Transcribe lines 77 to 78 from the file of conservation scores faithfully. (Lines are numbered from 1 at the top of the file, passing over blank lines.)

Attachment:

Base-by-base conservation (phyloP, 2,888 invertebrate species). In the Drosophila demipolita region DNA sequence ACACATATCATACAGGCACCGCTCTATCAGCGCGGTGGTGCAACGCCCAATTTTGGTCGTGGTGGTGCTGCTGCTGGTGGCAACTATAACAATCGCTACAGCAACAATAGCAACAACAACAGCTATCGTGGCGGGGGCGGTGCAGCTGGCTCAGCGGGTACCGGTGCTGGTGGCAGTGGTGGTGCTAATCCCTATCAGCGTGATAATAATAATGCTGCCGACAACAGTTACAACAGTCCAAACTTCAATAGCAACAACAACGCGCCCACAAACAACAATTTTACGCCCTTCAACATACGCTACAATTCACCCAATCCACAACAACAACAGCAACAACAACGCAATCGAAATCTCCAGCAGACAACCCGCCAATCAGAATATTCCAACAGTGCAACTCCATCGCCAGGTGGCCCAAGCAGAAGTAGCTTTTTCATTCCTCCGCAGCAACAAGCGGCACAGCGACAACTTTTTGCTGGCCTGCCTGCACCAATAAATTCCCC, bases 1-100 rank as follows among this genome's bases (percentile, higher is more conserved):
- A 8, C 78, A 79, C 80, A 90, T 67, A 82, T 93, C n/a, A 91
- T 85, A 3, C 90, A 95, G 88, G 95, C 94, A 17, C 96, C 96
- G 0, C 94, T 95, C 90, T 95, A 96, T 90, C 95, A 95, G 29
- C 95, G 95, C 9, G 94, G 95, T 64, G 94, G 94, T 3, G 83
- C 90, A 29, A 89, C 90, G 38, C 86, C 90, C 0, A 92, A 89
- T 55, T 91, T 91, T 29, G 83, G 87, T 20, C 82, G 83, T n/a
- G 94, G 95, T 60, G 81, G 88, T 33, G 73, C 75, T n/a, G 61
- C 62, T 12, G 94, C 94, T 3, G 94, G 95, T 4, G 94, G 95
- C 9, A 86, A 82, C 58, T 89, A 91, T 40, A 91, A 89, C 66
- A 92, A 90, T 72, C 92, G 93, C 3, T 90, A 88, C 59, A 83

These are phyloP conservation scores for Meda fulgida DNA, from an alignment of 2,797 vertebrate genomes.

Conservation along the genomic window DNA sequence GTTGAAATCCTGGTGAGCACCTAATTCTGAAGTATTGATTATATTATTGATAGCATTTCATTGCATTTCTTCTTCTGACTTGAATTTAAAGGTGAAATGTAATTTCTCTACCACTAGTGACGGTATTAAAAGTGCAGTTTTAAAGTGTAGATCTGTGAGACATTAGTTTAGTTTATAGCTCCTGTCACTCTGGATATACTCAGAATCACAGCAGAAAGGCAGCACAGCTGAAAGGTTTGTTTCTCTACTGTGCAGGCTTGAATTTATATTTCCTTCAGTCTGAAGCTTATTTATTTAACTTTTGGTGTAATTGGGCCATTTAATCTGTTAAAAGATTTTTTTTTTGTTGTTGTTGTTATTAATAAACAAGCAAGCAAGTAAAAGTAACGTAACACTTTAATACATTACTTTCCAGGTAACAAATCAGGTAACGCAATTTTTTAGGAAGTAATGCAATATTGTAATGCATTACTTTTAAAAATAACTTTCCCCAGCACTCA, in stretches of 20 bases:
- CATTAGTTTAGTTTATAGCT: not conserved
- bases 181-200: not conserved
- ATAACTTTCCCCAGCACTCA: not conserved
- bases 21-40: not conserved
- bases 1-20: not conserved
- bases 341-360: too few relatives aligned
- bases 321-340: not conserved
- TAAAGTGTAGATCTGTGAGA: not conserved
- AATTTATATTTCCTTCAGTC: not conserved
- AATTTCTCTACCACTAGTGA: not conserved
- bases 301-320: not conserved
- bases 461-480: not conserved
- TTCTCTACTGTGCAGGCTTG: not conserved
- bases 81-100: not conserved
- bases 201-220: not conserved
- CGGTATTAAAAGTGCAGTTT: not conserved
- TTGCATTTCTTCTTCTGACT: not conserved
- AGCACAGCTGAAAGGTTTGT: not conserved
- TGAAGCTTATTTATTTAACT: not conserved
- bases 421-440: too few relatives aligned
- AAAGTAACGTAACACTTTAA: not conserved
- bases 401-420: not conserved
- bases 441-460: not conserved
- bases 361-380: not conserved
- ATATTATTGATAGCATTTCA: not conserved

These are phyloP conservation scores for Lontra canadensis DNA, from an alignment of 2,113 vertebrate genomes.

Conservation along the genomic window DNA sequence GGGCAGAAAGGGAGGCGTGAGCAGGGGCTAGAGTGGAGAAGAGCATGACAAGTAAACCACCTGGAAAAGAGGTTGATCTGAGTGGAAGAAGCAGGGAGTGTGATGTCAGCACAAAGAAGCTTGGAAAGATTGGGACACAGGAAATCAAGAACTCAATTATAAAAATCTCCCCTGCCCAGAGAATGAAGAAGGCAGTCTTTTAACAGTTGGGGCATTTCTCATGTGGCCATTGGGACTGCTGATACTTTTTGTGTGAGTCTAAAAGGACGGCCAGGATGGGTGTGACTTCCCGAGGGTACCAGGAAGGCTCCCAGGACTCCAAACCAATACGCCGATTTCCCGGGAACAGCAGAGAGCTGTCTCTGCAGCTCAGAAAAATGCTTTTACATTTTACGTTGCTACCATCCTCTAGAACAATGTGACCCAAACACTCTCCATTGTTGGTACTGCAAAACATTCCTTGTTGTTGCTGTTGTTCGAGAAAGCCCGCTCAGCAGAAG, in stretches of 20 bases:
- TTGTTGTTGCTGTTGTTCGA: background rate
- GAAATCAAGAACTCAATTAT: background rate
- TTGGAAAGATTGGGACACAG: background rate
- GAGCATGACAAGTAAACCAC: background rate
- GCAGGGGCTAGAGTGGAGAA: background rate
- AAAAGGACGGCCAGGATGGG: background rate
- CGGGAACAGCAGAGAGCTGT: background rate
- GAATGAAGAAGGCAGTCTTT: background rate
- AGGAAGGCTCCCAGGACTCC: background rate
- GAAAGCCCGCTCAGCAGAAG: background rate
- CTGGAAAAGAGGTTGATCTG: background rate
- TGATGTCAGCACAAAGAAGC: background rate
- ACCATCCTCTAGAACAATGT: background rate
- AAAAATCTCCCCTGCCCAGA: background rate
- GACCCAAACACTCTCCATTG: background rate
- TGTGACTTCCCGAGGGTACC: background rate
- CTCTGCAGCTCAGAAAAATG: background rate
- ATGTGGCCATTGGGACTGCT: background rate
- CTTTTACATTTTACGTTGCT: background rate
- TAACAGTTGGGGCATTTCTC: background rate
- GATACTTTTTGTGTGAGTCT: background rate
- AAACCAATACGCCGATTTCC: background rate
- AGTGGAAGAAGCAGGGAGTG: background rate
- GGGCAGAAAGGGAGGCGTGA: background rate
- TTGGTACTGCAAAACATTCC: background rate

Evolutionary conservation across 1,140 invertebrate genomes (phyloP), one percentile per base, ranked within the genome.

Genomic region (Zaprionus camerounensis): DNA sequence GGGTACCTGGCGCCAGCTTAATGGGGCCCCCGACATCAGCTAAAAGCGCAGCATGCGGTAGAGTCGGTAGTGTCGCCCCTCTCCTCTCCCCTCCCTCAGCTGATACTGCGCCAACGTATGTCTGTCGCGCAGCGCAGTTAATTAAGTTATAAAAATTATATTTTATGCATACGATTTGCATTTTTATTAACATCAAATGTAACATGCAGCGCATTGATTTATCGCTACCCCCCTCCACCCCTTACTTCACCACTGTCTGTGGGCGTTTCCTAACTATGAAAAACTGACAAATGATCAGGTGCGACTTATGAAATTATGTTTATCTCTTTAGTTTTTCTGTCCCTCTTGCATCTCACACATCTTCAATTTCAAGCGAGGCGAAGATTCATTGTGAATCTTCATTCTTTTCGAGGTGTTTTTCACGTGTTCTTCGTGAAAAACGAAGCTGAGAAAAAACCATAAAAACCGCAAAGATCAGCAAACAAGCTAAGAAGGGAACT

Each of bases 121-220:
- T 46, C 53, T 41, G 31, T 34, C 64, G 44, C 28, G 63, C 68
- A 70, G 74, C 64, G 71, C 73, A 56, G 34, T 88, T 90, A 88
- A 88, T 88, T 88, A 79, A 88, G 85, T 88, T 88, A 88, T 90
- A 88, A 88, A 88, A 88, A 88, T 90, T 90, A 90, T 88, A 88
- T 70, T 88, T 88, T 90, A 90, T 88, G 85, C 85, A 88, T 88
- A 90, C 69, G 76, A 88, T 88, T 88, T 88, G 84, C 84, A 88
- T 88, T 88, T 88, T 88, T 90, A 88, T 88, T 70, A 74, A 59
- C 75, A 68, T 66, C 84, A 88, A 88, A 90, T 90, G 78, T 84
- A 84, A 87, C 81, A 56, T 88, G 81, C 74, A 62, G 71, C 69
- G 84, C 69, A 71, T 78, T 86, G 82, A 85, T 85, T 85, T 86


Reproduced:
- A 84, A 87, C 81, A 56, T 88, G 81, C 74, A 62, G 71, C 69
- G 84, C 69, A 71, T 78, T 86, G 82, A 85, T 85, T 85, T 86